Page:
25 Best Irrigation Tools for Contractors
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When it comes to understanding the intricacies of distributing the right amount of water to the right places at the right time to grow a perfectly lush landscape, customers can count on an irrigation contractor to dig deep—and bring the right irrigation tools to do the job.
With most sprinkler irrigation systems buried underground, contractors who specialize in the installation, maintenance, and repair of residential and commercial irrigation systems must also know how to design an efficient system and perform excavation work before installing one.
Tools used for irrigation range from the basic (a shovel, hacksaw, wire cutter, wrenches, and knives can do the job) to more specialized tools, such as sensors for soil moisture, irrigation scheduling tools, and trencher machines to make the work easier.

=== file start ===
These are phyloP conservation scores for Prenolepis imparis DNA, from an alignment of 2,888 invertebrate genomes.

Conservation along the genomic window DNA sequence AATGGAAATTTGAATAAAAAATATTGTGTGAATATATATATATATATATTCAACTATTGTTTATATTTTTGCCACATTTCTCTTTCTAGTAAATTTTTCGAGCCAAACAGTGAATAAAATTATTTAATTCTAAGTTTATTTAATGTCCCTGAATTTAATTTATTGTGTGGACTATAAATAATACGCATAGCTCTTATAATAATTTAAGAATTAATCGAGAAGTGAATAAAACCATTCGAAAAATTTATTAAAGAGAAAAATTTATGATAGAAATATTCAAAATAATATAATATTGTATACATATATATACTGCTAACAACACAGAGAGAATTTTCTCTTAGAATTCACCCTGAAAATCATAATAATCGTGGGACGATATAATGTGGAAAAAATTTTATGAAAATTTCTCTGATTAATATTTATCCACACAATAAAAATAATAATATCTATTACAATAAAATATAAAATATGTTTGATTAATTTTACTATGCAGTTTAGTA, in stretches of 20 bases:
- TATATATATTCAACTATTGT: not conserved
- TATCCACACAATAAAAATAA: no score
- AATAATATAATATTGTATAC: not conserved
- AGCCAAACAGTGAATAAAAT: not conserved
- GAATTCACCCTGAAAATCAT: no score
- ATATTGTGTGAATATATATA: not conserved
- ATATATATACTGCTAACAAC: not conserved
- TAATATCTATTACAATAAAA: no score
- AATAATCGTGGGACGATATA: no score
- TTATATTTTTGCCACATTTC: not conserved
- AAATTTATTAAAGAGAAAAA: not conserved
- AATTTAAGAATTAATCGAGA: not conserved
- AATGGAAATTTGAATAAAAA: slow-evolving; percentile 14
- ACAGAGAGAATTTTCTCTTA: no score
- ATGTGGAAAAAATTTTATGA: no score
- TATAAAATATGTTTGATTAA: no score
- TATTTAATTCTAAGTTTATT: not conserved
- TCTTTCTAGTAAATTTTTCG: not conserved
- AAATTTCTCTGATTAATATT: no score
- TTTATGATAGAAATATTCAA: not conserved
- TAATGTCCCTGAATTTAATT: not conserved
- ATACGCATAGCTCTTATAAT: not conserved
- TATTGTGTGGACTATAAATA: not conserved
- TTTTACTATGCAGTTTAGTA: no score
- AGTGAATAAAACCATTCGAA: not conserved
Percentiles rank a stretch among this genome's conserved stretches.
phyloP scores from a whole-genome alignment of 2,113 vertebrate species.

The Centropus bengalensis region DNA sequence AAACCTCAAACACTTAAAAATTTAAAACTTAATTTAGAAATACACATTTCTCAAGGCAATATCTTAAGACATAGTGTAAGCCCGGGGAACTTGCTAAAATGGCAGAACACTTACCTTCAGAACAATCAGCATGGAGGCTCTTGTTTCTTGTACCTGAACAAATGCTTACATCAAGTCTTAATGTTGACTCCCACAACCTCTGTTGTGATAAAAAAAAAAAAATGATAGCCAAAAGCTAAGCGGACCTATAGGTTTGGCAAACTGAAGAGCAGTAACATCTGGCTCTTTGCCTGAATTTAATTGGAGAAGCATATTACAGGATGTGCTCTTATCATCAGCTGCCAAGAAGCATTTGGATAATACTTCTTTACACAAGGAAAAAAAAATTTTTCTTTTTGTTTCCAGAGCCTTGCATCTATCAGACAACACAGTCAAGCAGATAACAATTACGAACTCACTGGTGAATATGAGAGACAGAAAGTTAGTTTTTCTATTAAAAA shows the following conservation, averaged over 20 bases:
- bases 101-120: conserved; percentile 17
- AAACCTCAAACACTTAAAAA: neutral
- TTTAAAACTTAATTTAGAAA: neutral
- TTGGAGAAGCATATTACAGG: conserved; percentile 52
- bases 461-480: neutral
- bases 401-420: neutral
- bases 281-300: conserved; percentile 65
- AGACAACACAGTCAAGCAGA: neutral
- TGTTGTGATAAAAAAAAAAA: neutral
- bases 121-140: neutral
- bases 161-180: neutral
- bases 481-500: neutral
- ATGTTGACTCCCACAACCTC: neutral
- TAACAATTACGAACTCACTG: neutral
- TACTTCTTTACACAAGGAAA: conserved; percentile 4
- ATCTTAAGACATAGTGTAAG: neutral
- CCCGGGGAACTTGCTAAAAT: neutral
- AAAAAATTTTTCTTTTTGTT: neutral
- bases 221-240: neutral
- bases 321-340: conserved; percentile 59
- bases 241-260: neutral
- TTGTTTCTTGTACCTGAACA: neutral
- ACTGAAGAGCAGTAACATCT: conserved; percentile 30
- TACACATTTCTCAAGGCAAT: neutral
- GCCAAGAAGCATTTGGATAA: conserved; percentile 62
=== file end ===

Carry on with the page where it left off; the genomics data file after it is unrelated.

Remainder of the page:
Below, we take a look at the 25 best tools for irrigation contractors to service sprinkler systems for the modern homeowner, commercial properties, churches, schools, and even golf courses.
Love getting your hands dirty? If you work as an irrigation contractor, digging in the dirt all day becomes part of the job. Use these digging tools to make the job a little easier.
Mattock: Great for digging short trenches and removing rocks. Some consider it a cross between a pick and a shovel.
Trenching shovel or spade: Used for digging narrow trenches in soft soil or removing loose dirt from a machine-dug trench. It usually comes with a long handle and a 3- to 4-inch wide shovel.
Tamper bar or digging bar: A heavy steel bar about 5-feet long, used to dig or compact soil, as well as loosen rocks.
Trencher machine: Rider trenchers work best, but find the most powerful one available. Unless your company digs trenches on a regular basis, look for trencher machines at your local irrigation equipment rental store or used irrigation equipment for sale.
Round-point blade shovel: Used to dig large holes needed for valves, multiple pipes, and more.
Square-point blade shovel: Handy for back-filling trenches and scraping mud from sidewalks.
Irrigation contractors use a variety of wrenches to loosen pipe fittings, turn valves off and on, and reach into confined spaces when necessary.